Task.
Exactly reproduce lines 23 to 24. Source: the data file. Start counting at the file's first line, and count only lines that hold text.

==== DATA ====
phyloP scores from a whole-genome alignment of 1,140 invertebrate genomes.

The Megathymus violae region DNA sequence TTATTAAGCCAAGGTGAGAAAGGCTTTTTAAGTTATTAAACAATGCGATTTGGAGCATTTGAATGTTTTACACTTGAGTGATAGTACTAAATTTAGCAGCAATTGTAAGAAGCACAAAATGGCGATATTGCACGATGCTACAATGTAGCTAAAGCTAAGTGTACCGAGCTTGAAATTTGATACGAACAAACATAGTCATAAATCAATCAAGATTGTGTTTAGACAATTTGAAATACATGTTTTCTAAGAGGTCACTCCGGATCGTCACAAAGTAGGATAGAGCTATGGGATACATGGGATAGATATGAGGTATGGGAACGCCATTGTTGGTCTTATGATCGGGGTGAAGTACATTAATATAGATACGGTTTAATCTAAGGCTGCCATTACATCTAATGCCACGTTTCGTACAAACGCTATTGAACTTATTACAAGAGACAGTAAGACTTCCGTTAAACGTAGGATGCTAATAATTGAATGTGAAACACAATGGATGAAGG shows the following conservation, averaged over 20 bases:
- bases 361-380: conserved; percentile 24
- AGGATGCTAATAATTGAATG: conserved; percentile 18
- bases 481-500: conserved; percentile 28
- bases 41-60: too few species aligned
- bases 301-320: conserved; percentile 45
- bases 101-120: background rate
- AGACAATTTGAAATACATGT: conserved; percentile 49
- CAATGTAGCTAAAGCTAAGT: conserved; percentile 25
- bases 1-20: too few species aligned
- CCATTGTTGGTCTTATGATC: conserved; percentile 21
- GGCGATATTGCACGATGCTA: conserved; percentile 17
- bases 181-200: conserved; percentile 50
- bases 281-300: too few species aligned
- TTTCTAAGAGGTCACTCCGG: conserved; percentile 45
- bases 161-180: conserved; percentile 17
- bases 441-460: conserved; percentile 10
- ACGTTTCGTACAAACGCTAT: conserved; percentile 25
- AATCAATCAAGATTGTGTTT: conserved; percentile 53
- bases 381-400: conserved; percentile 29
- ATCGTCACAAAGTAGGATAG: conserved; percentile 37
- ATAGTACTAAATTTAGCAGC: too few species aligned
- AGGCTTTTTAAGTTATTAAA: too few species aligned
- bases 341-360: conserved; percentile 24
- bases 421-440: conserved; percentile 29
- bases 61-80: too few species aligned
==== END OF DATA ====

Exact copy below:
- ATAGTACTAAATTTAGCAGC: too few species aligned
- AGGCTTTTTAAGTTATTAAA: too few species aligned